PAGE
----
(WOMENSENEWS)–The 16th century French essayist Michel de Montaigne wrote about a man in Vitry-le-François who had grown up a girl.
She jumped across a river one day and the trauma of a heavy landing on the riverbank brought down the testicles that had lain dormant in her since birth.
The idea that women were "imperfect men" goes back a couple of thousand years as far as Aristotle, Hippocrates and Galen.
To Galen, a 2nd century Greek physician and philosopher who lived in the Roman empire, women were conceived with the same genitalia as men, but because of a lack of heat while a fetus, the testicles did not descend. Sex was determined, then, by whether the testicles had descended, creating boys, or undescended, thereby creating girls.
It is sadly surprising that, earlier this month, at the start of National Women’s History Month 2015, another story landed in the public spotlight showing us how little we’ve moved past the notion of "imperfect men" and shape-changing myths.
A modern manifestation of women’s lesser perfection, ironically, is the impossibly perfect standards of female imagery. In other words, no matter how hard we try, we just don’t measure up. As wannabe, or halfway, men, we are stuck in this critical struggle over our appearance.
Consider the allegedly un-retouched photograph of supermodel Cindy Crawford, age 48, in a bikini and showing some stretch marks, which quickly went viral and which we have now learned was itself doctored to make her look older. In the earliest reactions to the photo, amidst cheers of "Yes! This is what 48-year-old women really look like!" (yeah, I wish), what emerged yet again in the discussions is the persistence of unrealistic ideas about the beauty of women, of just about any age.
This has been going on for years.
Seeming Moment of Transformation
When the actress Jamie Lee Curtis bravely posed for a magazine in 2009, wearing only a sports bra and spandex briefs, no make-up, while photographed under harsh lights, it seemed to be a moment that could transform future portrayals of women.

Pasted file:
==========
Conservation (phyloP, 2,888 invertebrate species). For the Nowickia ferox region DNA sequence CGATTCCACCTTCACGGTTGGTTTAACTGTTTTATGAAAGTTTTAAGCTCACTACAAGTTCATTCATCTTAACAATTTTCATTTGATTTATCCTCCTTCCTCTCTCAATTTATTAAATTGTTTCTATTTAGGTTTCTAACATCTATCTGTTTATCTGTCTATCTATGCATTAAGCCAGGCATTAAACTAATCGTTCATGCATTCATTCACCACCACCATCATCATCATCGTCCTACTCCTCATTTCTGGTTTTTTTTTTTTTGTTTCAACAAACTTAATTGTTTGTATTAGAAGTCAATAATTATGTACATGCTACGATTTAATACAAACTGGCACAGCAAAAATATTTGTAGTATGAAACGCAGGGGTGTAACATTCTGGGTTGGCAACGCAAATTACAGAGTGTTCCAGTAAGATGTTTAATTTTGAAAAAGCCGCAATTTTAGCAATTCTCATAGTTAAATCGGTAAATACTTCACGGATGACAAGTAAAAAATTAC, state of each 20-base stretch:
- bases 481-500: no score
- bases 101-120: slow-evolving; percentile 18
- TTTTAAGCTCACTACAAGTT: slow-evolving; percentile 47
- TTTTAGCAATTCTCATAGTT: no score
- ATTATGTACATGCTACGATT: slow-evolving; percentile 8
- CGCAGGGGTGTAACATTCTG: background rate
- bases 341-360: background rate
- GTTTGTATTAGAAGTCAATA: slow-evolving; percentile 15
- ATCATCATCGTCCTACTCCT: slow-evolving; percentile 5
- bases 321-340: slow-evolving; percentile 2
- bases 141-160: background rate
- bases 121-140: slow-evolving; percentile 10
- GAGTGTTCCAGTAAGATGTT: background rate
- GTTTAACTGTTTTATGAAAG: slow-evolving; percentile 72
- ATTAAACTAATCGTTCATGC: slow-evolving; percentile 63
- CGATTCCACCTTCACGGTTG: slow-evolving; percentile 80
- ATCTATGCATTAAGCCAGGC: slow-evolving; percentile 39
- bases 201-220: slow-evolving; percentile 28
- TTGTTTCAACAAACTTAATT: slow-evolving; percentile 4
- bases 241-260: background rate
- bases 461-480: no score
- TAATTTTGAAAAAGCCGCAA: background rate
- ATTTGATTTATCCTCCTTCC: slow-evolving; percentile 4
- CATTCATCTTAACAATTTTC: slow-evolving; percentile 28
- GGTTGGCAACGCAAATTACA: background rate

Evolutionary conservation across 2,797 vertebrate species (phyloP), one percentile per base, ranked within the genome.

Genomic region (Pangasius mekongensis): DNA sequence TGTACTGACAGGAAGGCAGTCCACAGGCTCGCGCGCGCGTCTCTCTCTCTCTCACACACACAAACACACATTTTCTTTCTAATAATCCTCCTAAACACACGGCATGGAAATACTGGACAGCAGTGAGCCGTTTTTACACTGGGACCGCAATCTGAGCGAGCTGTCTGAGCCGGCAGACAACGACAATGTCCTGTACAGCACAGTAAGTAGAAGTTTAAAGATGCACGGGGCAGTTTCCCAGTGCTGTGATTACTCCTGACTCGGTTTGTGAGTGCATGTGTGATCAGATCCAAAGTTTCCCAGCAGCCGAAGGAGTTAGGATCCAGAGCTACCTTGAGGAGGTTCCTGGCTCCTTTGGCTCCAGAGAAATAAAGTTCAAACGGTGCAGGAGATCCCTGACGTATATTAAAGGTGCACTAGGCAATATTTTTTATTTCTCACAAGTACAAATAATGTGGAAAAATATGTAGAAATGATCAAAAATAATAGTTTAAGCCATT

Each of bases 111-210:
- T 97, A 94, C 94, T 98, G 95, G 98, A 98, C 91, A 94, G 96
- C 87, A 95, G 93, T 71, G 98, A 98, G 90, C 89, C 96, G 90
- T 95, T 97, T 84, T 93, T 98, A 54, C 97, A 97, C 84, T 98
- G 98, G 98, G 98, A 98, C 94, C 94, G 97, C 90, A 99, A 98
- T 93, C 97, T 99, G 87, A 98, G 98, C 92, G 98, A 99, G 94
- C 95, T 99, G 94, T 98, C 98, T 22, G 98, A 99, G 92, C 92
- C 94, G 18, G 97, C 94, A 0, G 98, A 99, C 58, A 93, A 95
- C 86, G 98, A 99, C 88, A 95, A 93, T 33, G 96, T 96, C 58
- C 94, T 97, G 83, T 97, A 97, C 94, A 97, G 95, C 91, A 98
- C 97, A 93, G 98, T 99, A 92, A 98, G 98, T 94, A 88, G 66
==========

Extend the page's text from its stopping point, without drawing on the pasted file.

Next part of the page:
And yet, here we are years later astonished at the picture of a 48-year-old woman with a bit of a sagging tummy, galvanized into a defense of depicting and not Photoshopping out the body of a real woman. Except for a few discussions about the occasional tubby politician, men do not face this kind of public anatomical dissection that’s meant to diminish or demean the realistic female body.
Indeed, as we also know, even much younger women’s photos routinely undergo plastic surgery by photographic means, and we have an astonishing number of women who seek "perfection" or at least improvement by cosmetic surgical procedures. Quite simply, we differ from our male counterparts in our perceived lesser perfection that requires major and minor upgrades.
To go back again a few hundred years, Montaigne had much to say on the topic of female beauty, which he claimed was the "true privilege" or "true advantage" of women, for women are incapable of friendship and high intellectual achievement, among other things. Most of his references to women touch on female sexuality, male desire and beautiful or ugly women. Sound familiar?